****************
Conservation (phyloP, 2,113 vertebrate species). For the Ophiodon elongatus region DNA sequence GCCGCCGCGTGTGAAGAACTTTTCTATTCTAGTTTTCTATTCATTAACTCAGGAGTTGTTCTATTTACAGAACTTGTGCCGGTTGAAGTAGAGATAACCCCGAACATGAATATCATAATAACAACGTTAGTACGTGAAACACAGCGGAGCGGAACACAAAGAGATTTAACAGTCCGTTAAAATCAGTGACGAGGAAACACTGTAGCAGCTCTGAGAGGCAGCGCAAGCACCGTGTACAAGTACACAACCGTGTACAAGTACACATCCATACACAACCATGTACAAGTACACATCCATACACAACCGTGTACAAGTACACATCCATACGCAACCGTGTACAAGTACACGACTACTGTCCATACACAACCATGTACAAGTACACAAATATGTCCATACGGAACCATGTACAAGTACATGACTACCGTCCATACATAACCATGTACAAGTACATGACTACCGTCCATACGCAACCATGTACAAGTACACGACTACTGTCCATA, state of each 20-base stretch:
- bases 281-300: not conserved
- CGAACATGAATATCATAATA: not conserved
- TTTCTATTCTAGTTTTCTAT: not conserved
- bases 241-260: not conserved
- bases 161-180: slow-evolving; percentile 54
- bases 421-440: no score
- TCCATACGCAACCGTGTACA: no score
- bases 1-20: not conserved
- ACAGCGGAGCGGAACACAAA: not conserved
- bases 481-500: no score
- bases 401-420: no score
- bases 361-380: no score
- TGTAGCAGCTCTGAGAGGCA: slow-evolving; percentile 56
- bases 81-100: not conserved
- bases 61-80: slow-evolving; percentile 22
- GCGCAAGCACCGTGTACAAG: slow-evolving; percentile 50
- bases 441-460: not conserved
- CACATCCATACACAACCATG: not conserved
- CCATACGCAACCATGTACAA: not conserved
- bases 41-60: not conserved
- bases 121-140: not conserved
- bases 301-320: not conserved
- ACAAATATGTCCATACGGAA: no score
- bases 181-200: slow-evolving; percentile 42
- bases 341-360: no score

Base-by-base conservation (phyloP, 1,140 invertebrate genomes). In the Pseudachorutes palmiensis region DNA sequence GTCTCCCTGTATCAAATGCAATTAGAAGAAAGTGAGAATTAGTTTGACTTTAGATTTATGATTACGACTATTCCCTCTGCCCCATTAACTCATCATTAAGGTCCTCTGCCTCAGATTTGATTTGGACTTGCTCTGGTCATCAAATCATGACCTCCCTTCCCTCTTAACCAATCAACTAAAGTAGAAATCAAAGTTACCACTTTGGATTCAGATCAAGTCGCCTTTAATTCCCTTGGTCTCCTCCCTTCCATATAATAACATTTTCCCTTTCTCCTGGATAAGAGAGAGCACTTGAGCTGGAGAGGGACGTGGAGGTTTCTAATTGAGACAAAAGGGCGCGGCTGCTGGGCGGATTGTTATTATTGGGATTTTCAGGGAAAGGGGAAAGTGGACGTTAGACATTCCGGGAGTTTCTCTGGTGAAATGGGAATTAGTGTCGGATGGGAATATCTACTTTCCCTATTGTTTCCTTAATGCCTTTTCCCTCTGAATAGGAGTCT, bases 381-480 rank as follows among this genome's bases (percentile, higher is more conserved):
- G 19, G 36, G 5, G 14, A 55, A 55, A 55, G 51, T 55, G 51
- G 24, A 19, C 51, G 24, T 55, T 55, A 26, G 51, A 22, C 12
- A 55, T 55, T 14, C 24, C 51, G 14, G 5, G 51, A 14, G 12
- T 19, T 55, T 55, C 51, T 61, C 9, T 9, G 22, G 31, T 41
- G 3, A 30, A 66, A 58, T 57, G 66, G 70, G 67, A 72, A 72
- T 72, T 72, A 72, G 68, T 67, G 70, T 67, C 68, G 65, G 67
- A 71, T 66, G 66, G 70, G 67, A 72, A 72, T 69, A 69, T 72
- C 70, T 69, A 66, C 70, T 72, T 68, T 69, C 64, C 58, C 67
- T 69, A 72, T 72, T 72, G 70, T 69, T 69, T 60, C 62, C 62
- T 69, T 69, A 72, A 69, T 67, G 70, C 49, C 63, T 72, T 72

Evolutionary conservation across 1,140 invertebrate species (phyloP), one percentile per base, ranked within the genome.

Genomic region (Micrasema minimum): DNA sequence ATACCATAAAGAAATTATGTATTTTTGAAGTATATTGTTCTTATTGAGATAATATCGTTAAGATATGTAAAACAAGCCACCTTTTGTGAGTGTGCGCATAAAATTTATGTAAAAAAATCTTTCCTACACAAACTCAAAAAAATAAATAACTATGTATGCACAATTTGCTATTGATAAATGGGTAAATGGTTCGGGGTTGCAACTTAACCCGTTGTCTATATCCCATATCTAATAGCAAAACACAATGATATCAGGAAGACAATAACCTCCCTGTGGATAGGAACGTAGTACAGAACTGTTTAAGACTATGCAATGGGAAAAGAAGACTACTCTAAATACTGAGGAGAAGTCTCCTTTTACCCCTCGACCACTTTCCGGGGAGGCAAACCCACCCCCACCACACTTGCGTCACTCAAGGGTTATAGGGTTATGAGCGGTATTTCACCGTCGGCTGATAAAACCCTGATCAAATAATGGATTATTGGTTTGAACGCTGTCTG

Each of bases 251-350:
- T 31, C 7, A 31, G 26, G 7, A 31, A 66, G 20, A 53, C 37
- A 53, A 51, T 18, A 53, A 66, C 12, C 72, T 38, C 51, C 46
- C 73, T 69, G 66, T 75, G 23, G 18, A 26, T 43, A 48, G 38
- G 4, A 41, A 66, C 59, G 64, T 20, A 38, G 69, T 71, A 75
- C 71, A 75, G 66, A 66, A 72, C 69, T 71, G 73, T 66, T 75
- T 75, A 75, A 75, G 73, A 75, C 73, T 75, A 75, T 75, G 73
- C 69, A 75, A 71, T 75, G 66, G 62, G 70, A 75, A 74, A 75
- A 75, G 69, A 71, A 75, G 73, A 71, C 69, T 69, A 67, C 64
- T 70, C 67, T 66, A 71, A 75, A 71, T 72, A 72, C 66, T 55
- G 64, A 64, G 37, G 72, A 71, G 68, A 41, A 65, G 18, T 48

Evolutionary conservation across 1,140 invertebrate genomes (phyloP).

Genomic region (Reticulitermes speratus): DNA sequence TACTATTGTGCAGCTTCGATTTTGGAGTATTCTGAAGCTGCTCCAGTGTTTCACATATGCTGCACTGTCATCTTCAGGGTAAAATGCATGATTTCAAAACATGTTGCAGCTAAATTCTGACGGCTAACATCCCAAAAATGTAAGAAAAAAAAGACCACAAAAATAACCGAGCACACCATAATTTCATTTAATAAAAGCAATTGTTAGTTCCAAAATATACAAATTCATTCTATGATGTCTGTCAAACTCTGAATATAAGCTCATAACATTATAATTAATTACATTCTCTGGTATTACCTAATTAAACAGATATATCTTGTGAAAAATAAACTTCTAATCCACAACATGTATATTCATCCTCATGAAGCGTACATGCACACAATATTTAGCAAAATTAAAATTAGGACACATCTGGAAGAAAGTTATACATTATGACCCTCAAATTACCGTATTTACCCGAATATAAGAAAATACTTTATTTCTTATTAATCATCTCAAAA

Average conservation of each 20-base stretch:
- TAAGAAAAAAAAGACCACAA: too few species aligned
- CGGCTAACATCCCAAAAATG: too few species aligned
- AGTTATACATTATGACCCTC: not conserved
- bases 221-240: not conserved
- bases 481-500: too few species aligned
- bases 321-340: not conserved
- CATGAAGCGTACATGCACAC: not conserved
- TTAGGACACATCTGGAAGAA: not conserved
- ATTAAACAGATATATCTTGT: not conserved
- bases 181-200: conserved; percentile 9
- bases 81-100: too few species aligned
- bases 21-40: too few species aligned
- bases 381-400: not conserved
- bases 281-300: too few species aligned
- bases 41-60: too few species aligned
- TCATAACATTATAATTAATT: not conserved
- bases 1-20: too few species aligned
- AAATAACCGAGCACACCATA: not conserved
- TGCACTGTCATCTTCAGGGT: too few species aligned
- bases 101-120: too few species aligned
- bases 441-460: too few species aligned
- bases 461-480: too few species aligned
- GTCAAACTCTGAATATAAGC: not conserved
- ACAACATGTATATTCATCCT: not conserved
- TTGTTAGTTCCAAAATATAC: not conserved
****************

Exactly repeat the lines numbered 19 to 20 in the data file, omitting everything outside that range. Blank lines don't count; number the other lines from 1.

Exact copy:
- CACATCCATACACAACCATG: not conserved
- CCATACGCAACCATGTACAA: not conserved